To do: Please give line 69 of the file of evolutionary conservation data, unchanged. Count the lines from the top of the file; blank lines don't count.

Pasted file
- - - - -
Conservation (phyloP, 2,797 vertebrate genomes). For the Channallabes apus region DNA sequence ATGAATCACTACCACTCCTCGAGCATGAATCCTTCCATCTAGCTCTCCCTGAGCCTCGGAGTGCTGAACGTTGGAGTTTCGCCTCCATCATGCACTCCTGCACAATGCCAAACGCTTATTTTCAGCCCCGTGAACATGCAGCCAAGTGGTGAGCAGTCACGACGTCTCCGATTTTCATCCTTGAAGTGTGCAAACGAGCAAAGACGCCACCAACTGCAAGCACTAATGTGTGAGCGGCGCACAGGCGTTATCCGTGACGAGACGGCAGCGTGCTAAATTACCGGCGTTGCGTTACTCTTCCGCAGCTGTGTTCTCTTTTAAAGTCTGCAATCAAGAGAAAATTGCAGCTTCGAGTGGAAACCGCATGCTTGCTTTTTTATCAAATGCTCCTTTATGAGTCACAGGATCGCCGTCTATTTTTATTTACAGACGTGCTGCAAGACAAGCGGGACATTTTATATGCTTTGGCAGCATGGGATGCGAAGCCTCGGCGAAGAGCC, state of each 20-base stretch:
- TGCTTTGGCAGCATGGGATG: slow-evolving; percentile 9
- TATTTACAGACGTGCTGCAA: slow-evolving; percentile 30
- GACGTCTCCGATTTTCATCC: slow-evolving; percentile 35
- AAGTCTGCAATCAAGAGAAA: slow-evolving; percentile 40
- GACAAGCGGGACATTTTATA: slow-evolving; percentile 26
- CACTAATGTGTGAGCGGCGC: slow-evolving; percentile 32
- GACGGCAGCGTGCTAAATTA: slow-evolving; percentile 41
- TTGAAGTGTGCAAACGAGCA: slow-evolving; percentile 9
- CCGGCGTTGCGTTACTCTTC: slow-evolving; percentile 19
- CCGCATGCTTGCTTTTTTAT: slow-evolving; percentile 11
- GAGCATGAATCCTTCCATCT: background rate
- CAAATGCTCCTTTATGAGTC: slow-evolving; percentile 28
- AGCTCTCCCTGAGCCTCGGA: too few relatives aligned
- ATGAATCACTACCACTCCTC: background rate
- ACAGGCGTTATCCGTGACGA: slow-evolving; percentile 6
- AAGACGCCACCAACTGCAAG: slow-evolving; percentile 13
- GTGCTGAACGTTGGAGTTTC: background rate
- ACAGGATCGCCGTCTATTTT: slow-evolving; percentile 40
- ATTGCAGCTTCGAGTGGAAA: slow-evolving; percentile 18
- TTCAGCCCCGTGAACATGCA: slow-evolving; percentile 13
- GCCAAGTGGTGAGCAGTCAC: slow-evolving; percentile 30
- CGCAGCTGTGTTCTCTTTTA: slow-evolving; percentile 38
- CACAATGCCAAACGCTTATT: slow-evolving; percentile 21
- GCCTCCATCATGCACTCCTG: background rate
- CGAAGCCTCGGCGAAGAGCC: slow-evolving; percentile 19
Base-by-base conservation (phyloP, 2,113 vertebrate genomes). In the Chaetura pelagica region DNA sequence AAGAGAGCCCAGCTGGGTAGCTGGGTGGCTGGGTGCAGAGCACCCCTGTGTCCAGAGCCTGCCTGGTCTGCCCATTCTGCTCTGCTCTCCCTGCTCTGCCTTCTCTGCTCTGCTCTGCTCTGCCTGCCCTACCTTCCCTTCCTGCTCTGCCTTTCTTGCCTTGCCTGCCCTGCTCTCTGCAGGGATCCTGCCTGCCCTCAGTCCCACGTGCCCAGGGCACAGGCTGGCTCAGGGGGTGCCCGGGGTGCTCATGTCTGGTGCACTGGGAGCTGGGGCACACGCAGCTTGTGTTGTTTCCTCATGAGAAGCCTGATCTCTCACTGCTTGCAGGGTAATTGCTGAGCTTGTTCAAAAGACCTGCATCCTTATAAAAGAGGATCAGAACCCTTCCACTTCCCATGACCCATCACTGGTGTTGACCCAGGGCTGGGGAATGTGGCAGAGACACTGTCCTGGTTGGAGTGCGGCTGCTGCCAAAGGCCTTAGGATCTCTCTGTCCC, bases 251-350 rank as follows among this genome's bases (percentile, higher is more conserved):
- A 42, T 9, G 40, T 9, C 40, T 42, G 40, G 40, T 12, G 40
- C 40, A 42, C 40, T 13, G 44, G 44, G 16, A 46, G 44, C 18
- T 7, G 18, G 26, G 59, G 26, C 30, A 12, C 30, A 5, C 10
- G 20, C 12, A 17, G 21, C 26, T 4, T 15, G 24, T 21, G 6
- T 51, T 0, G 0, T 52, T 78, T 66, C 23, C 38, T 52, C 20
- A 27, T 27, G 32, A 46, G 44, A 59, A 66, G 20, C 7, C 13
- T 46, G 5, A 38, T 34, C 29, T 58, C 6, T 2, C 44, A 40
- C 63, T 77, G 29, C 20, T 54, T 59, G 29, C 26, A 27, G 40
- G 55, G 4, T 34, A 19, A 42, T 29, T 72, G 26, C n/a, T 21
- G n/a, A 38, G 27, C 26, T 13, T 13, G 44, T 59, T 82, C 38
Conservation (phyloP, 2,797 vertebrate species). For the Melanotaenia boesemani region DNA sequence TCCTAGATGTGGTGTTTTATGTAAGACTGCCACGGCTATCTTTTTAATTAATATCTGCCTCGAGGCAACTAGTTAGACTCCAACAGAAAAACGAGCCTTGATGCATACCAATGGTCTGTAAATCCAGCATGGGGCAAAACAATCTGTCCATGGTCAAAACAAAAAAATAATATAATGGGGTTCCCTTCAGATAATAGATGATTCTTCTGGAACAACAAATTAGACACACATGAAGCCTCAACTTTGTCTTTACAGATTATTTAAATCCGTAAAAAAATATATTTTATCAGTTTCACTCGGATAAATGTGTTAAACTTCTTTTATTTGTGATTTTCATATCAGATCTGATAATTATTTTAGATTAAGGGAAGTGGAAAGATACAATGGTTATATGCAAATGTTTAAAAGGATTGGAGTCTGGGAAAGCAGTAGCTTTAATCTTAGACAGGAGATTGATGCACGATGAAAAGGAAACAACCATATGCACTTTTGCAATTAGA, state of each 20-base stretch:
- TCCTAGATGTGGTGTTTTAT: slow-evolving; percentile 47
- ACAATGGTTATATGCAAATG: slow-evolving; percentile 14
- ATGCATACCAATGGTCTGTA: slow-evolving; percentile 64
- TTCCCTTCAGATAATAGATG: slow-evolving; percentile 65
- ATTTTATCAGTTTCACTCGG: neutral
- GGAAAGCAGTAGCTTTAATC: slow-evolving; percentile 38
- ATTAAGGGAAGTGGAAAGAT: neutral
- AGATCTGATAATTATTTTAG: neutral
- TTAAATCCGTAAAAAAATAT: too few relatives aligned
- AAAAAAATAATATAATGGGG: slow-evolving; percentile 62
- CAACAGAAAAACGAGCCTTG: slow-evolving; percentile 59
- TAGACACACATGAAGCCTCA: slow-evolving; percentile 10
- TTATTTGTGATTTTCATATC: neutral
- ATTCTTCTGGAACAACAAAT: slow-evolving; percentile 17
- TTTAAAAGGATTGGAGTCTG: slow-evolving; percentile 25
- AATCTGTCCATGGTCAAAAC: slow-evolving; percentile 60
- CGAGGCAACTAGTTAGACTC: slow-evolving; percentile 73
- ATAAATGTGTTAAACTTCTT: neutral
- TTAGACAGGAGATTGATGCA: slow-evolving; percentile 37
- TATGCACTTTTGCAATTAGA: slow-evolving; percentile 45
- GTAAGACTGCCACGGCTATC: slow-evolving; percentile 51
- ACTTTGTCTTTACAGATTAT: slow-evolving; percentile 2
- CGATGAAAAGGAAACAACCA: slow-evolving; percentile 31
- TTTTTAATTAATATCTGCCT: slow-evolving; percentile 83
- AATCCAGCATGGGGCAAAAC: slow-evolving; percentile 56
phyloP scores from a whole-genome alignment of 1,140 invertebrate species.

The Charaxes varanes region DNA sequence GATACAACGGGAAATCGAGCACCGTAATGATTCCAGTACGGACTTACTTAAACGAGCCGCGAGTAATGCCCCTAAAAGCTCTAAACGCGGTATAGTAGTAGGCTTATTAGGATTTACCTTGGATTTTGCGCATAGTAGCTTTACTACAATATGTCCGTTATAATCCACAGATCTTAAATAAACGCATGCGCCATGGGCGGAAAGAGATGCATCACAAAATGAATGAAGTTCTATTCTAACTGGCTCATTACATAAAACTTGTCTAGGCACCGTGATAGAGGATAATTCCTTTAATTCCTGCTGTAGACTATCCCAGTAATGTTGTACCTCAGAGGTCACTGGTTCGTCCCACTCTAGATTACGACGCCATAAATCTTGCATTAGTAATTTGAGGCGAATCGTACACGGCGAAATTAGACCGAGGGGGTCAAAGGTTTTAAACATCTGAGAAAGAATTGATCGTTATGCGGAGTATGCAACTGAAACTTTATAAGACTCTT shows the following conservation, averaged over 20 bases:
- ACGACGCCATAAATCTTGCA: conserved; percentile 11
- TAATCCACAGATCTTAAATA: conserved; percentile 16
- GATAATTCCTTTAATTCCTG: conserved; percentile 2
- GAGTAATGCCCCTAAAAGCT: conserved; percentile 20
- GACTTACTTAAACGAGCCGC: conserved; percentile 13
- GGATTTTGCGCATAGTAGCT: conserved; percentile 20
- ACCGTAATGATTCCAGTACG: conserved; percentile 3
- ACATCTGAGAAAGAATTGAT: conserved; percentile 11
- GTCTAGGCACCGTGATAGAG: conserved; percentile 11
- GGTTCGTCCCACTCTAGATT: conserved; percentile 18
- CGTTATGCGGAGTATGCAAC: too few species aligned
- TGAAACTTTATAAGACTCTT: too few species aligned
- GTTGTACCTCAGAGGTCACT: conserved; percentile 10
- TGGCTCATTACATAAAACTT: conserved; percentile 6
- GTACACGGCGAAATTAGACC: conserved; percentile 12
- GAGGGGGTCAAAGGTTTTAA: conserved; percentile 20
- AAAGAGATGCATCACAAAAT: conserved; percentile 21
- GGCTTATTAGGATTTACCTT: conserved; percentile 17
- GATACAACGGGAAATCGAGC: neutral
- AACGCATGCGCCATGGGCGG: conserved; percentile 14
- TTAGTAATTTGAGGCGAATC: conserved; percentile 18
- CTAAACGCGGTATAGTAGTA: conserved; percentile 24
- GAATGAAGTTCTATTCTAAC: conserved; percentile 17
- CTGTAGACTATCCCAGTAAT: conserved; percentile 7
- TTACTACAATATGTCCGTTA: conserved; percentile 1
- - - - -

- GAGTAATGCCCCTAAAAGCT: conserved; percentile 20